Which PM “faux pas” make your hair stand on end?

In my last post about the “school solution,” I noted that there’s something unnerving about project and program managers who skip over the basics.  As Glen Alleman noted in his comment, the PM school solution or black letter law almost always has some merit as a start.

Thinking about this post brought to mind the various project management myths, missteps, and mistakes that put me on edge.  These three always make me wonder about the person who says them:

  • Calling a project schedule a project plan.
  • Not knowing the difference between an issue and a risk.
  • Suggesting that planning is useless if we don’t know all of the activities.

What are your pet peeves?  Which PM faux pas makes you nervous, irritable, and discontented with those who make them?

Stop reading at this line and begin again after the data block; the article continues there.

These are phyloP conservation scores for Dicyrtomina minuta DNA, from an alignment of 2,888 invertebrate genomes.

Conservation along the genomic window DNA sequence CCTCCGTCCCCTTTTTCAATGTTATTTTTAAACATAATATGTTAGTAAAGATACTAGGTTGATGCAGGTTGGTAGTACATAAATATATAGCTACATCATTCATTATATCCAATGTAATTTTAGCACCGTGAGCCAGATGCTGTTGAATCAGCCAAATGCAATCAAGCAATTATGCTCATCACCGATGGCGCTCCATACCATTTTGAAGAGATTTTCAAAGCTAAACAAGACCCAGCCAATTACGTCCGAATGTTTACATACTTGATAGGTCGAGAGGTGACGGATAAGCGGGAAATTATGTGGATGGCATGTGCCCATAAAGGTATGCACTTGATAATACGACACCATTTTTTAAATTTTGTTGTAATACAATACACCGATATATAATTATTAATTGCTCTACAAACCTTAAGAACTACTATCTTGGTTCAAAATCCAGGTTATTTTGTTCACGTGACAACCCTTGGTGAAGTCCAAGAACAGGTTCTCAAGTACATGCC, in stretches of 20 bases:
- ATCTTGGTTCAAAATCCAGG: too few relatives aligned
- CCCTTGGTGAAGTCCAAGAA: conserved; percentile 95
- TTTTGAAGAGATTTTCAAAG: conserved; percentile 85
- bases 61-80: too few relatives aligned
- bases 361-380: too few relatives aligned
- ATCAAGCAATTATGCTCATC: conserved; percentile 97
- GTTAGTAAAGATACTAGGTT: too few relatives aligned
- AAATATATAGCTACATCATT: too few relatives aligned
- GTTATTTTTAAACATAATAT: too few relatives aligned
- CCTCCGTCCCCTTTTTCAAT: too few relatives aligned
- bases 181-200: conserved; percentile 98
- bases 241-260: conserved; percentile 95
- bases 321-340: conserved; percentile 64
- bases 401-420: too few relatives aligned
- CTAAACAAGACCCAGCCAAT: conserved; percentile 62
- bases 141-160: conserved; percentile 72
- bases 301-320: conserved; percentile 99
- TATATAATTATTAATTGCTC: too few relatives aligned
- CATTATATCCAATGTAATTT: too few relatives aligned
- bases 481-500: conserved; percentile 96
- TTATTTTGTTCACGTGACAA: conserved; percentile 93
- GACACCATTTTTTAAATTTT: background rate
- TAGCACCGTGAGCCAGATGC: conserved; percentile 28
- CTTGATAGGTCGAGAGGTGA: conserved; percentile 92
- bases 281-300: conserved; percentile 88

I smell a poll here!

At least acknowledge the “school solution”

“School solution” is a military-phrase for the standard way in which one would approach a problem or scenario.  While the phrase often is applied pejoratively, it doesn’t have to be so.  In fact, sometimes I wish I heard more folks at least make a gesture towards such standards.

This concept came to mind when I reviewed a proposed risk management process for our transformation program.  While the basics were OK, there were a few indications that the author didn’t know the school solution.  For example, every response was assumed to be “mitigation”.  The proposal also assumed that the risk evaluation would be a “one and done” process… he seemed surprised that we wanted reviews more frequently than quarterly.

There are valid reasons to structure a risk process in a way that doesn’t go strictly by the book.  For example, I can see using a different review cycle for risks where mitigation is the response than those risks one is accepting.  But please show me that you’ve read the book before you propose that we re-write it!

%d bloggers like this: